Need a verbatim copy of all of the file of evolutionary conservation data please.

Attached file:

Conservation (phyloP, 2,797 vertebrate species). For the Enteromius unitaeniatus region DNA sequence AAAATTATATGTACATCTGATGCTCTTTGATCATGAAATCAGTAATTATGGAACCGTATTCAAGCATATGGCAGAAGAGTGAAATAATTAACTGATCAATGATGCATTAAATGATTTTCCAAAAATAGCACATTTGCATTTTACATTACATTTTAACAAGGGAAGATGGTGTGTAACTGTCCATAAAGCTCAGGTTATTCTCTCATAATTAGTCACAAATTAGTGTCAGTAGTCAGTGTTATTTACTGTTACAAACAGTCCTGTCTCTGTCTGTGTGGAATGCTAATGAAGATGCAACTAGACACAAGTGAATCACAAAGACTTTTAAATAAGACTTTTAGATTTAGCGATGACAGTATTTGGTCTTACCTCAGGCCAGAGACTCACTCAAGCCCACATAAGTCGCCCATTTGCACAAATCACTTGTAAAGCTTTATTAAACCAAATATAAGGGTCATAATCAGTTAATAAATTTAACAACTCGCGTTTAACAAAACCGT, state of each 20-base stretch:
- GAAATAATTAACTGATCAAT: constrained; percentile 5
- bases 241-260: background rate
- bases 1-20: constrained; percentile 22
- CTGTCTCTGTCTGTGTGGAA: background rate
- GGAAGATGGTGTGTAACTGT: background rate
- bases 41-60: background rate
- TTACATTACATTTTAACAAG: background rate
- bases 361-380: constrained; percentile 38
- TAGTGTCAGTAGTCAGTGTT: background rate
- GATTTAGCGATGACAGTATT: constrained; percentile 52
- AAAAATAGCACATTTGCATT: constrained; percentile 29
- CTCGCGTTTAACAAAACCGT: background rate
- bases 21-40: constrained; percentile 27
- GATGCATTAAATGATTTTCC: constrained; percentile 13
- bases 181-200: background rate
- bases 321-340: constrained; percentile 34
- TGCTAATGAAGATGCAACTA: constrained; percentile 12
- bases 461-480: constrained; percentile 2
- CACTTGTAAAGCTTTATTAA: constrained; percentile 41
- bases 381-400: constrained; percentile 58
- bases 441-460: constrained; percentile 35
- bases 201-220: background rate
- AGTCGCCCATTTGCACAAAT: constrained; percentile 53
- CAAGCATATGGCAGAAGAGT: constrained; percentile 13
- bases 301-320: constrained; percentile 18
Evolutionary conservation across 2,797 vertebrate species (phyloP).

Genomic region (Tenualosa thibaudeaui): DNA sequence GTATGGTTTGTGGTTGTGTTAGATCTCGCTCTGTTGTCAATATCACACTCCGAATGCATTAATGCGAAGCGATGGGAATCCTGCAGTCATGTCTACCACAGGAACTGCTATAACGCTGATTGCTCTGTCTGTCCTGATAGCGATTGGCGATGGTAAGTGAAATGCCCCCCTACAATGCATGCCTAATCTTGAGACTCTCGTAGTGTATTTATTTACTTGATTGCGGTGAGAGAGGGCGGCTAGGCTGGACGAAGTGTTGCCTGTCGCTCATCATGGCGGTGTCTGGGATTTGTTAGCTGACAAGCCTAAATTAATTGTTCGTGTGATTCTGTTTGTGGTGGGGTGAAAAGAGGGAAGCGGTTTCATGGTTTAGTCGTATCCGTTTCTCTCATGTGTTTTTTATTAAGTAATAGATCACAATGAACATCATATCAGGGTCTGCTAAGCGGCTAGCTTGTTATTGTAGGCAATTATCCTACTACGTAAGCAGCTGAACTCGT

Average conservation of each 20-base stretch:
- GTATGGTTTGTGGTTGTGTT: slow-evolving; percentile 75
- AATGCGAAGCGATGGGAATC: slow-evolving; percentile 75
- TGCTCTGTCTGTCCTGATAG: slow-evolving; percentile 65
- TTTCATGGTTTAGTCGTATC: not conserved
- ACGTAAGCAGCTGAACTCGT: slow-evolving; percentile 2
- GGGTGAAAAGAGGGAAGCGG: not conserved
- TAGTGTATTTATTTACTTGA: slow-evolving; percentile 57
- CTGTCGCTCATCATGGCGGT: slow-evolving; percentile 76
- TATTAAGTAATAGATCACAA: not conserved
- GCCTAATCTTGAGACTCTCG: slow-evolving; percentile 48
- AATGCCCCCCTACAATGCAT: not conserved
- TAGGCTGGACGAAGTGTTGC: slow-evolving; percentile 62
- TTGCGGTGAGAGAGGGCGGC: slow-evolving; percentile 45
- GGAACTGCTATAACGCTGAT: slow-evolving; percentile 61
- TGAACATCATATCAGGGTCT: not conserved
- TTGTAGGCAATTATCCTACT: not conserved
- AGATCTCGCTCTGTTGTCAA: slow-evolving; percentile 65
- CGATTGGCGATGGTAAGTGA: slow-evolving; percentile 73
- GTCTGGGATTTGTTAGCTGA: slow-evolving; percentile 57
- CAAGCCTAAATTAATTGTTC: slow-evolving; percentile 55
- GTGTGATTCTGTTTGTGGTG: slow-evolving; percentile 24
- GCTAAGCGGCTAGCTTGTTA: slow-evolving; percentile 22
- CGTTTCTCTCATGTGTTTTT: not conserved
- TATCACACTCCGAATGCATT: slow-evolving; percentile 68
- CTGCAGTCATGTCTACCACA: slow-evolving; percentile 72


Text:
Conservation (phyloP, 2,797 vertebrate species). For the Enteromius unitaeniatus region DNA sequence AAAATTATATGTACATCTGATGCTCTTTGATCATGAAATCAGTAATTATGGAACCGTATTCAAGCATATGGCAGAAGAGTGAAATAATTAACTGATCAATGATGCATTAAATGATTTTCCAAAAATAGCACATTTGCATTTTACATTACATTTTAACAAGGGAAGATGGTGTGTAACTGTCCATAAAGCTCAGGTTATTCTCTCATAATTAGTCACAAATTAGTGTCAGTAGTCAGTGTTATTTACTGTTACAAACAGTCCTGTCTCTGTCTGTGTGGAATGCTAATGAAGATGCAACTAGACACAAGTGAATCACAAAGACTTTTAAATAAGACTTTTAGATTTAGCGATGACAGTATTTGGTCTTACCTCAGGCCAGAGACTCACTCAAGCCCACATAAGTCGCCCATTTGCACAAATCACTTGTAAAGCTTTATTAAACCAAATATAAGGGTCATAATCAGTTAATAAATTTAACAACTCGCGTTTAACAAAACCGT, state of each 20-base stretch:
- GAAATAATTAACTGATCAAT: constrained; percentile 5
- bases 241-260: background rate
- bases 1-20: constrained; percentile 22
- CTGTCTCTGTCTGTGTGGAA: background rate
- GGAAGATGGTGTGTAACTGT: background rate
- bases 41-60: background rate
- TTACATTACATTTTAACAAG: background rate
- bases 361-380: constrained; percentile 38
- TAGTGTCAGTAGTCAGTGTT: background rate
- GATTTAGCGATGACAGTATT: constrained; percentile 52
- AAAAATAGCACATTTGCATT: constrained; percentile 29
- CTCGCGTTTAACAAAACCGT: background rate
- bases 21-40: constrained; percentile 27
- GATGCATTAAATGATTTTCC: constrained; percentile 13
- bases 181-200: background rate
- bases 321-340: constrained; percentile 34
- TGCTAATGAAGATGCAACTA: constrained; percentile 12
- bases 461-480: constrained; percentile 2
- CACTTGTAAAGCTTTATTAA: constrained; percentile 41
- bases 381-400: constrained; percentile 58
- bases 441-460: constrained; percentile 35
- bases 201-220: background rate
- AGTCGCCCATTTGCACAAAT: constrained; percentile 53
- CAAGCATATGGCAGAAGAGT: constrained; percentile 13
- bases 301-320: constrained; percentile 18
Evolutionary conservation across 2,797 vertebrate species (phyloP).

Genomic region (Tenualosa thibaudeaui): DNA sequence GTATGGTTTGTGGTTGTGTTAGATCTCGCTCTGTTGTCAATATCACACTCCGAATGCATTAATGCGAAGCGATGGGAATCCTGCAGTCATGTCTACCACAGGAACTGCTATAACGCTGATTGCTCTGTCTGTCCTGATAGCGATTGGCGATGGTAAGTGAAATGCCCCCCTACAATGCATGCCTAATCTTGAGACTCTCGTAGTGTATTTATTTACTTGATTGCGGTGAGAGAGGGCGGCTAGGCTGGACGAAGTGTTGCCTGTCGCTCATCATGGCGGTGTCTGGGATTTGTTAGCTGACAAGCCTAAATTAATTGTTCGTGTGATTCTGTTTGTGGTGGGGTGAAAAGAGGGAAGCGGTTTCATGGTTTAGTCGTATCCGTTTCTCTCATGTGTTTTTTATTAAGTAATAGATCACAATGAACATCATATCAGGGTCTGCTAAGCGGCTAGCTTGTTATTGTAGGCAATTATCCTACTACGTAAGCAGCTGAACTCGT

Average conservation of each 20-base stretch:
- GTATGGTTTGTGGTTGTGTT: slow-evolving; percentile 75
- AATGCGAAGCGATGGGAATC: slow-evolving; percentile 75
- TGCTCTGTCTGTCCTGATAG: slow-evolving; percentile 65
- TTTCATGGTTTAGTCGTATC: not conserved
- ACGTAAGCAGCTGAACTCGT: slow-evolving; percentile 2
- GGGTGAAAAGAGGGAAGCGG: not conserved
- TAGTGTATTTATTTACTTGA: slow-evolving; percentile 57
- CTGTCGCTCATCATGGCGGT: slow-evolving; percentile 76
- TATTAAGTAATAGATCACAA: not conserved
- GCCTAATCTTGAGACTCTCG: slow-evolving; percentile 48
- AATGCCCCCCTACAATGCAT: not conserved
- TAGGCTGGACGAAGTGTTGC: slow-evolving; percentile 62
- TTGCGGTGAGAGAGGGCGGC: slow-evolving; percentile 45
- GGAACTGCTATAACGCTGAT: slow-evolving; percentile 61
- TGAACATCATATCAGGGTCT: not conserved
- TTGTAGGCAATTATCCTACT: not conserved
- AGATCTCGCTCTGTTGTCAA: slow-evolving; percentile 65
- CGATTGGCGATGGTAAGTGA: slow-evolving; percentile 73
- GTCTGGGATTTGTTAGCTGA: slow-evolving; percentile 57
- CAAGCCTAAATTAATTGTTC: slow-evolving; percentile 55
- GTGTGATTCTGTTTGTGGTG: slow-evolving; percentile 24
- GCTAAGCGGCTAGCTTGTTA: slow-evolving; percentile 22
- CGTTTCTCTCATGTGTTTTT: not conserved
- TATCACACTCCGAATGCATT: slow-evolving; percentile 68
- CTGCAGTCATGTCTACCACA: slow-evolving; percentile 72